Be a part of World Vision’s work in helping children and communities in need. Sponsor a child today at www.worldvision.com.my/sponsor-a-child

Labour prompted by Love

MichCViet
Here’s Michelle sharing a lighthearted moment with Mr Lam, Lac Son ADP Manager

By Michelle Chun
World Vision Malaysia

The tall, narrow buildings looked like colourful blocks as our bus left busy Hanoi and headed into Vietnamese countryside. Suddenly, the tiny green patches I had seen from the plane became lush paddy fields stretching far and wide until towering mountain ranges stopped them from conquering the horizon altogether.

I was on my way to Lac Son, a province in northern Vietnam. World Vision Malaysia is the support office for an Area Development Programme there, and we were taking a group of Malaysian sponsors (and their companions) to visit their sponsored children.

Having been in World Vision Malaysia for three months, I still feel new. Every day poses a new challenge, a new climb. When I was asked if I would be willing to travel to Lac Son and gather stories for some of our publications, my first thought was, “God, is this You?”

I had come into World Vision after months of an incredible struggle between surrender and safety. Having taken unpaid leave from my previous job to attend a three-month Bible school, I had already felt that something new was coming. And when He told me to leave my job and simply trust Him with my future, I knew the something new had come. It was terrifying.

Three months later, after many tears, crippling fears and learning to utterly depend on a God I knew I could trust but was many times afraid to, I found myself in World Vision.

Another three months on, and there I was: sitting in a crowded bus, surrounded by Manglish chatter and an almost tangible air of excitement as we left the colourful buildings behind. Settling into the steady jolting of the bus, I had a quiet conversation with God, thanking Him for this rare opportunity and asking Him to keep my heart close to His. I really wanted the trip to be more than an assignment; I wanted to know Him better.

Needless to say, He never disappoints. Throughout the entire trip, I felt as though I was on a journey into the middle of His heart. Each day revealed a little more of God’s heart, a greater revelation of who He is. And as I discovered more of Him, I learnt more about myself, my faith and my work.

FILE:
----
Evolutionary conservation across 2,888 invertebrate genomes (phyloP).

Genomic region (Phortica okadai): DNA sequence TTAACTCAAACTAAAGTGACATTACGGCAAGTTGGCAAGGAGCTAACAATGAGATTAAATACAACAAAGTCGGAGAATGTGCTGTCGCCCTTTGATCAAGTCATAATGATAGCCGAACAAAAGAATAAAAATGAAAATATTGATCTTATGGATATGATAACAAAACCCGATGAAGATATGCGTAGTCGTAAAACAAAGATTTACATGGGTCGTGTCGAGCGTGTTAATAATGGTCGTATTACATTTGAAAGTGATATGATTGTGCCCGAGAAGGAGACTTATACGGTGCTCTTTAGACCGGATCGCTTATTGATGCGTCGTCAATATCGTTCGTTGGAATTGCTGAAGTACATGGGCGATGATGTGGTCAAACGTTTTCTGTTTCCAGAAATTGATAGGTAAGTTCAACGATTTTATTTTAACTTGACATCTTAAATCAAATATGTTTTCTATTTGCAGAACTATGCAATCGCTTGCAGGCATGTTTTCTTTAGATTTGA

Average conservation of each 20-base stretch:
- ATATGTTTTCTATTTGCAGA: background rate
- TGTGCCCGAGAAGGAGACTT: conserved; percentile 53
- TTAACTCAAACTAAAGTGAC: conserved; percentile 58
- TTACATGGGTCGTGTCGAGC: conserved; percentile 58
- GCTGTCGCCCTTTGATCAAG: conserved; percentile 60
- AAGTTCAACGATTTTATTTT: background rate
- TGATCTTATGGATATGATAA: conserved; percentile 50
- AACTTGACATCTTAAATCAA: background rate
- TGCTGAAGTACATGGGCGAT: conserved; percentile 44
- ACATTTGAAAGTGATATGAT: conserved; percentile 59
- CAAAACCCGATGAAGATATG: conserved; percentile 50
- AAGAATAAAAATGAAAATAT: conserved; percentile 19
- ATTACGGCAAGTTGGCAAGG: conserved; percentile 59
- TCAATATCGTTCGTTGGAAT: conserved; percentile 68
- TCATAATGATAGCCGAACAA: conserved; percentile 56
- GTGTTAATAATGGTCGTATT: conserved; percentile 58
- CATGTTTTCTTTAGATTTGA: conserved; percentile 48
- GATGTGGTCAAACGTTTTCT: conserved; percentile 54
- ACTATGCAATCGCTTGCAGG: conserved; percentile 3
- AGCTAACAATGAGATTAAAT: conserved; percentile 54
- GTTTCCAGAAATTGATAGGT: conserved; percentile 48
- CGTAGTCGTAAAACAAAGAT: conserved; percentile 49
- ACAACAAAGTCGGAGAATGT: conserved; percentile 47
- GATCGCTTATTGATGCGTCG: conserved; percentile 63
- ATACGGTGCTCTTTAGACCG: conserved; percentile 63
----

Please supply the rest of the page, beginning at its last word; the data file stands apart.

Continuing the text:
Growing up, I’d always wanted to love and serve God perfectly. But it hardly seemed attainable. I eventually burnt out after years of trying to be the ‘good’ Christian, disillusioned and discouraged. It was in Bible school that I reconnected with Him and embraced the knowledge that He has a great purpose for my life. All I need to do is trust Him.

My time in Lac Son was where He reassured me that World Vision is where He wants me to be, right now. I had always wanted my work to be my ministry, and it’s definitely easier to find that place in a Christian organisation. However, it’s also easy to lose sight of it. In marketing, I sometimes find myself chasing numbers instead of looking to the One who brings in the numbers. In Lac Son, the Lord brought everything back into focus.

It was also during this trip that I saw this truth in action: God is love. I’ve known this phrase ever since I could read, but I have begun to see it with greater clarity.  He is love. As a Christ-centred organisation, World Vision therefore works from a place of love. It is His vision of love we weave into people’s lives with each step we take toward community transformation.

I saw His love everywhere. It was in Canh—an ADP sponsorship staff—who knew the name of every child running up to her trying to steal a hug and hello. I saw it shining through the gentle Mr Lam, faithfully leading his small but passionate team of staff committed to serving the poorest of the poor. I saw it amongst the child sponsors as they lugged their big suitcases and bigger hearts, bearing gifts for the children.

And I saw what His love brings—the shining confidence in Nguyet’s eyes as she recounted how, through World Vision’s training and help, she became a successful chicken farmer; the contagious joy in the children’s laughter as they darted around muddy puddles and yellowing columns; the beads of sweat glistening on young Minh’s forehead, proof of a healthy boy no longer suffering from a debilitating heart condition but now able to play football with friends.

I now realise my work extends far beyond the confines of my cubicle and the tapping away of fingers on my keyboard. From child sponsors to sponsored children, fundraising staff to field staff, volunteers to donors—we are all part of His vision of love. Immersed in His love, it spills out in everything we are and do. It starts with Christ, and ends with Him.

So I pray that my eyes remain fixed on Jesus, and that I live in the reality of my Father’s love for me. For I know that as long as I stay in that place, I will carry His vision of love—in my work, in my home and in my world.  As the Thessalonians lived, I too want my work to be inspired by faith, labour to be prompted by love and endurance inspired by hope in our Lord Jesus Christ.